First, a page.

In my case, I’m using IntelliJ
You can watch this video to setup IntelliJ and learn the basics of creating SBT project.

Install Build Tool

We will use Homebrew to install SBT, brew install sbt


That’s all we need as of now.


Let’s build a sample machine learning application performing

Linear Regression using Apache Spark


In a nutshell,

Linear Regression is a technique to find the best fitting line to a bunch of points by minimizing the squared-error between each point


I’ve discussed Machine Learning deeply in this post, regression algorithms in this post and classification algorithms in this post.


You may have a look at it for brushing up the concepts.


Let’s quickly create a model based on the following data, Where we would be predicting the Salary based on Years of Experience that a particular candidate has


YearsExperience Salary
1.1 39343
1.3 46205
1.5 37731
2 43525
2.2 39891
2.9 56642
3 60150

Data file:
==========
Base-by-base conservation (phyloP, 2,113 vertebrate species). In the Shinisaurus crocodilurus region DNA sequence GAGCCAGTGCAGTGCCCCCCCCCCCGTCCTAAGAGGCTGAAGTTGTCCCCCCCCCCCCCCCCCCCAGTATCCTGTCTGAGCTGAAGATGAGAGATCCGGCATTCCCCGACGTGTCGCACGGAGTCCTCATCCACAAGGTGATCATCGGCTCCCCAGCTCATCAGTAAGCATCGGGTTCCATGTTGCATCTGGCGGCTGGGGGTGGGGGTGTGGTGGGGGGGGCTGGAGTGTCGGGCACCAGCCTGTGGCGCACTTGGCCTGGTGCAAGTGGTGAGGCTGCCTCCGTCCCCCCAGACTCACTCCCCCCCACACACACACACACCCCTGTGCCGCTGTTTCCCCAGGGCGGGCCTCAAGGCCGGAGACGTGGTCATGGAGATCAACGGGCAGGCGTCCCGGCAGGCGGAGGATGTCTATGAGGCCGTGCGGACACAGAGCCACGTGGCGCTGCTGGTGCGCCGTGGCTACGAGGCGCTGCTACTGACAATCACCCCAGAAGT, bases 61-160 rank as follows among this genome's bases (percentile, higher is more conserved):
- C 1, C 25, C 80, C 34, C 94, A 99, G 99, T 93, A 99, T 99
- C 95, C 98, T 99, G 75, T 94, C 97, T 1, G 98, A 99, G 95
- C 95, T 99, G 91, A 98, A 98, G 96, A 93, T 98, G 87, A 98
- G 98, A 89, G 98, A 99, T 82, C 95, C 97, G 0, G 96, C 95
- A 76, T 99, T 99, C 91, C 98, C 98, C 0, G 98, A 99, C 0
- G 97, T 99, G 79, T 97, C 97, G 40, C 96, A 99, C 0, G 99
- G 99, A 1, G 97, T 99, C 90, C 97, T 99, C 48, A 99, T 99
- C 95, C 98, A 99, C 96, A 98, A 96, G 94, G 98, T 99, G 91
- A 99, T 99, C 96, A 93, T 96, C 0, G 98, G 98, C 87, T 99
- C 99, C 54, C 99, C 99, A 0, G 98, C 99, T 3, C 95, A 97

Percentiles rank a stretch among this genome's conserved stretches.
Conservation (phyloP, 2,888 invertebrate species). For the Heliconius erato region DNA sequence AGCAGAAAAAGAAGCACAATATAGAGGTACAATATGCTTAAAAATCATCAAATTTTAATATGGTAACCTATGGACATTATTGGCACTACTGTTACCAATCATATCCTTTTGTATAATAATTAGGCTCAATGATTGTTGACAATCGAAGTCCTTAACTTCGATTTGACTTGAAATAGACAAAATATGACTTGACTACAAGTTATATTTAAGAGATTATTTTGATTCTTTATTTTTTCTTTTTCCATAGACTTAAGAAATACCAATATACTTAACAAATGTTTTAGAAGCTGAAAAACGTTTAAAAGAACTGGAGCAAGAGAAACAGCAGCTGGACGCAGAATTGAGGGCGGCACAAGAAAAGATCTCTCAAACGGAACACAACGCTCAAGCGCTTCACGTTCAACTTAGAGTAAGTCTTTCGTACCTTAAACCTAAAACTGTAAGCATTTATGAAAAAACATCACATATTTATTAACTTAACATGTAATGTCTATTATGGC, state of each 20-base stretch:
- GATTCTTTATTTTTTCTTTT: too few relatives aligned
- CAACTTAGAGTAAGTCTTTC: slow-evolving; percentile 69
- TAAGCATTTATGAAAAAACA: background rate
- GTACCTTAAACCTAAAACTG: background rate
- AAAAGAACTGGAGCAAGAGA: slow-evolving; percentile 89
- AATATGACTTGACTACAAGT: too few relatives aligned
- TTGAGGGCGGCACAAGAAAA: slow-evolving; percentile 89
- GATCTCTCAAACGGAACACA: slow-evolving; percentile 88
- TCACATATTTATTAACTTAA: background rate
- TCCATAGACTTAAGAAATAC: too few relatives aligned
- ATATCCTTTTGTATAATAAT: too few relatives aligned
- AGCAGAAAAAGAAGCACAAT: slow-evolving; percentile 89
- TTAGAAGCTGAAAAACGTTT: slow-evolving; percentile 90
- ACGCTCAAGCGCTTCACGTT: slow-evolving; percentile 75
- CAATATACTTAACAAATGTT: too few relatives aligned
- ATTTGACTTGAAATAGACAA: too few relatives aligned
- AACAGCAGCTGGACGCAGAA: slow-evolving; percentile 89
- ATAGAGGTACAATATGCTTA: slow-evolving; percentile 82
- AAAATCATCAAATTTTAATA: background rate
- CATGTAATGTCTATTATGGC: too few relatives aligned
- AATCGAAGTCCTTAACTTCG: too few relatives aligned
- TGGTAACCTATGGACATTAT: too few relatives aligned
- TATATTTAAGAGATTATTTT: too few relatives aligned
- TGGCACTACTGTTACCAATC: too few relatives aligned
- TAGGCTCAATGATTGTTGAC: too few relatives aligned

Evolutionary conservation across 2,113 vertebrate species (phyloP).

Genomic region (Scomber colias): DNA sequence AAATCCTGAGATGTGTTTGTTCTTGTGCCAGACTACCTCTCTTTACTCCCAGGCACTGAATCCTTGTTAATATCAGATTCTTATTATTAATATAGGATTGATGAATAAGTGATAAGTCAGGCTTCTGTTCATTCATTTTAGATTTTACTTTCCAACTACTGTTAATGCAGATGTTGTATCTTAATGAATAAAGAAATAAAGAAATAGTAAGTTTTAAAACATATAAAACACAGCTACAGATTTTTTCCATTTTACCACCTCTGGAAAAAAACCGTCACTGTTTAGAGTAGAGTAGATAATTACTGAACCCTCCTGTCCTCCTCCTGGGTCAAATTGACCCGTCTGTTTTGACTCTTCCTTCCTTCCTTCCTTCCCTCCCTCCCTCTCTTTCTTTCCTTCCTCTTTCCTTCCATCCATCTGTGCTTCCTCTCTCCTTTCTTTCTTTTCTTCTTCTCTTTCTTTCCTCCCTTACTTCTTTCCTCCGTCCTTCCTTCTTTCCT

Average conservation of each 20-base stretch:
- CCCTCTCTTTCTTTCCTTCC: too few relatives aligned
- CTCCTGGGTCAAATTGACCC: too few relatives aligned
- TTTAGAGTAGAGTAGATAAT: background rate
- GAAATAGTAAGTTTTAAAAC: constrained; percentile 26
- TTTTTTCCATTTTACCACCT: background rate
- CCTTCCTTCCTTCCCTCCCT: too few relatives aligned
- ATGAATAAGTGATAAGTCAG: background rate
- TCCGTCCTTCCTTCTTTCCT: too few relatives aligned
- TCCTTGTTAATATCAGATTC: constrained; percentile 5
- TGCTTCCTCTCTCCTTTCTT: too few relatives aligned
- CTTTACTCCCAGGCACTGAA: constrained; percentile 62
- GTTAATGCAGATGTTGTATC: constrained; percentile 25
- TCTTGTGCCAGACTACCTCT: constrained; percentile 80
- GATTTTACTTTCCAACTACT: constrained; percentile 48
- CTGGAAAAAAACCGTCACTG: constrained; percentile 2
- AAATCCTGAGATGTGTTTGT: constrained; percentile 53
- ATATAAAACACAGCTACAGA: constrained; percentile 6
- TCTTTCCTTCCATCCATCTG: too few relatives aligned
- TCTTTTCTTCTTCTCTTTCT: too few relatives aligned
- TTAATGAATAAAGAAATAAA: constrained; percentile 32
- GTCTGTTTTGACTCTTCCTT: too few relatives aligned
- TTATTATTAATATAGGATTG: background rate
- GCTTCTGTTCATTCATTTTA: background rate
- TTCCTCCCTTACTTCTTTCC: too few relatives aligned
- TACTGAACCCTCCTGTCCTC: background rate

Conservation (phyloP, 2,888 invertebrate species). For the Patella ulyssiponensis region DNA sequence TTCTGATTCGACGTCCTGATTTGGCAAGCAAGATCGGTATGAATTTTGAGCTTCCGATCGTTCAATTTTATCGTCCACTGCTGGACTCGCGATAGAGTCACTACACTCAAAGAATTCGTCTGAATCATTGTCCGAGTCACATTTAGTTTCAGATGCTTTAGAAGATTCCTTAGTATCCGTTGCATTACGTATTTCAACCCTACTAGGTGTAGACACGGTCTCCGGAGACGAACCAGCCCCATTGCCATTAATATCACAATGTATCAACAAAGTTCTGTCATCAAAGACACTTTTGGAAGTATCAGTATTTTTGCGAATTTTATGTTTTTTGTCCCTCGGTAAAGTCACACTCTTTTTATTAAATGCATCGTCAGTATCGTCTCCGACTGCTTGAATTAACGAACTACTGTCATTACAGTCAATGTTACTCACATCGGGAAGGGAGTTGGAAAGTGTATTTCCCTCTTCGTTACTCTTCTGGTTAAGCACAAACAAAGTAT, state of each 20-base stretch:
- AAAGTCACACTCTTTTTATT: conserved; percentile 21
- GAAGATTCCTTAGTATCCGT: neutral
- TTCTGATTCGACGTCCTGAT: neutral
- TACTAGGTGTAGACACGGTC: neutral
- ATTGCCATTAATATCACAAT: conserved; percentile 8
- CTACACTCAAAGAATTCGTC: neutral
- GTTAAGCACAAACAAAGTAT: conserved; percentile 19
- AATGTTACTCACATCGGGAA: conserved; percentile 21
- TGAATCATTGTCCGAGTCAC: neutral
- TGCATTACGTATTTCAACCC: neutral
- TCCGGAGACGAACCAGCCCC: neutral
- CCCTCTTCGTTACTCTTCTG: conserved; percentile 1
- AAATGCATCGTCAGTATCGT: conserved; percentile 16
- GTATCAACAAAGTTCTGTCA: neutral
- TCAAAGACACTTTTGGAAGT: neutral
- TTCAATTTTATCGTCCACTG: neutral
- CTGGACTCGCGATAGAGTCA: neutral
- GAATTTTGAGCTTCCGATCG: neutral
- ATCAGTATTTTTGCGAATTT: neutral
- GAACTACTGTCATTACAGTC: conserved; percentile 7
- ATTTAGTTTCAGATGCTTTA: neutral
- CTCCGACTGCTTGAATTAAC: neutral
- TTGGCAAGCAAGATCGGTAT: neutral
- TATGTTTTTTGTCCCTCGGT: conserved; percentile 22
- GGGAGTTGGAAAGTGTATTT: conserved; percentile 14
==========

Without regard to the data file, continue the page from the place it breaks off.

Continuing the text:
3.2 54445


Click here to get Full data.
Data Credits This data is take from Superdatascience data set


As a side note, Apache Spark supports Java, Scala, Python, R, and SQL. I would like to use Scala to write jobs because of following reasons


We will be using spark.ml instead of spark.mllib which is a new way of doing ML from Spark 2.0 based on DataFrames.
I can understand it’s not always feasible to frame our problem in terms of SQL datasets, so old API is still there. However, the benefits of using spark.ml are as follows


Enough of theory I guess, Let’s write some code starting with
Step 1: Creating SparkSession and Loading the data as RDD
In Spark 2.0, we create an object of SparkSession to work with datasets, Spark SQL etc


// Spark Session Interface in spark 2.0
val spark = SparkSession.builder
  .appName("SalaryPredictionDF")
  .master("local[*]") // using all cores of CPU
  .getOrCreate()